“YOU know how he was for scheming and things. He was involved in most of the plots against himself, that was how he ran things. He enjoyed it.” – Supreme Grand Master Lupine Wonse on Lord Havelock Vetinari, in Terry Pratchett’s Guards! Guards!
Tun Dr Mahathir Mohammad has repeated a lot of things since becoming Malaysia’s seventh Prime Minister.
But surely he must be the only man in history who has not once, but twice, resigned his post as head of government on one day, only to take it up again (or retract it, as in 2002) on that very same day.
One message floating around on WhatsApp says: “There was a coup attempt in the name of Tun M against the government of Tun M that was prevented by Tun M through the resignation of Tun M as PM followed by the appointment of Tun M to be interim PM. Meanwhile everybody else lost their ministerial positions except Tun M.”
Meanwhile, my friend Pang Khee Teik wrote on Facebook:
“Azmin says Mahathir is with them. Anwar says Mahathir is with them. All want Mahathir on their sides, like he is god. And like god, he is silent, smiling, as we pray to him to reveal his will. When the dust settles, the victor will claim him. He will let them. Deus ex Mahathir.”
“Anwar” refers to PKR president Datuk Seri Anwar Ibrahim, the premier-in-waiting, and his party’s former deputy president Datuk Seri Azmin Ali, who has just been fired from PKR.
As far as facts go, all I know is that last week, many were clamouring for Dr Mahathir to step down. This week, almost everyone in Parliament suddenly wants – or “needs”, rather – him to stay on as prime minister.
What a playa.
Much as I’d love to write a popular piece on all this gossip, I don’t know who really played whom. It’s too early to tell.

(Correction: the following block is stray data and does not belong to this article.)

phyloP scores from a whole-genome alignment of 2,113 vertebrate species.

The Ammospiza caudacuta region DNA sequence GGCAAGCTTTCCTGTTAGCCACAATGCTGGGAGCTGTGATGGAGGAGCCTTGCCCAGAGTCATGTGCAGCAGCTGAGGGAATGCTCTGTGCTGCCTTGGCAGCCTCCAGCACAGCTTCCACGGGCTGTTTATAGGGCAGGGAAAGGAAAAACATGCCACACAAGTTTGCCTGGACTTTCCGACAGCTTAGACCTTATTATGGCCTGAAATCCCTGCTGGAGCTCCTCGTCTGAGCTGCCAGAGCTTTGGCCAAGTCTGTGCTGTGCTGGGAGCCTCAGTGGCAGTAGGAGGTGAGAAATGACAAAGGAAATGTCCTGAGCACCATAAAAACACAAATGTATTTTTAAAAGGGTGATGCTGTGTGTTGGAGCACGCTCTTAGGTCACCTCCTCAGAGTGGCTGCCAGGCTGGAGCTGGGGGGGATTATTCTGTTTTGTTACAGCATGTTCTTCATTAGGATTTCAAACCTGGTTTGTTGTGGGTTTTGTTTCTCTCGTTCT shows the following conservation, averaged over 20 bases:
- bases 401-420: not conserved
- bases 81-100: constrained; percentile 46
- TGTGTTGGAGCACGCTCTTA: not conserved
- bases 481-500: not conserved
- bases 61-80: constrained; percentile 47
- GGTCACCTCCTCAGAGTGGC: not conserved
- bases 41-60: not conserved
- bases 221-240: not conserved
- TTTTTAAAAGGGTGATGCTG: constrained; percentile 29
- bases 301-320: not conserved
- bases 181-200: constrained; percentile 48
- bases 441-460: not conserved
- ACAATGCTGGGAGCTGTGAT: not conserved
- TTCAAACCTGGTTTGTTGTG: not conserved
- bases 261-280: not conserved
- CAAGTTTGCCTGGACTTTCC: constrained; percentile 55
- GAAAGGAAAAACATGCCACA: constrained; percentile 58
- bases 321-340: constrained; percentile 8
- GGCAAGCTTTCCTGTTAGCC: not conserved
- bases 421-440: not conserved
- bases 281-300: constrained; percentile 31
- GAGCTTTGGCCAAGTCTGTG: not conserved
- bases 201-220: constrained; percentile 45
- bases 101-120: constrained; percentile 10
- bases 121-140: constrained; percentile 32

Whatever the case, I should keep to my original focus: how the systemic problems with our dysfunctional democracy is the true root of this insane mess.
So, the first point: everything done by everybody these last two days is perfectly legal.
They did not break any laws, they did not do anything that is technically disallowed by the Westminster system, which we practise here in Malaysia.
Under our system, the prime minister, and thus the entire government, can be changed almost the very moment there is a realignment of political loyalties within Parliament – any day of the week, any week of the month, and any month of the year.
Once this happens, the PM’s position is essentially compromised with immediate effect.
I earlier compared this to some other systems, such as the American one. There is a clear process through which the US president can be removed. Flawed as I’m sure it is, it has a clear set of procedures, right from beginning to end.
There is also a clear line of succession, should anything happen to the US president. All these are necessary because – surprise, surprise, the presidency is a really important job, and all legal bases about who is the president at any given point should be covered carefully.
What we seem to have here in comparison is utter chaos.
The minute the crisis sparked, lawyers began to argue over matters such as: how support from a majority of MPs in Parliament be proven, whether the Yang di-Pertuan Agong has to power to unilaterally dissolve Parliament, what the true role of the deputy prime minister is, what the legal requirements are for appointing an “interim” or caretaker prime minister (the former term not being present in the Federal Constitution), what the powers of an “interim” PM are, and so on.
That such key issues are legally uncertain and ambiguous is nothing short of disastrous. That disaster caused a crisis in Perak in 2009, and it caused a crisis in Selangor in 2014; but we still haven’t sorted things out.
Of course, the core disaster is that MPs are completely allowed to switch allegiances and try to change the government literally anytime they wish.
There is nothing stopping MPs from making such endeavours a full time job and spending all of their energy and resources on trying to change the government.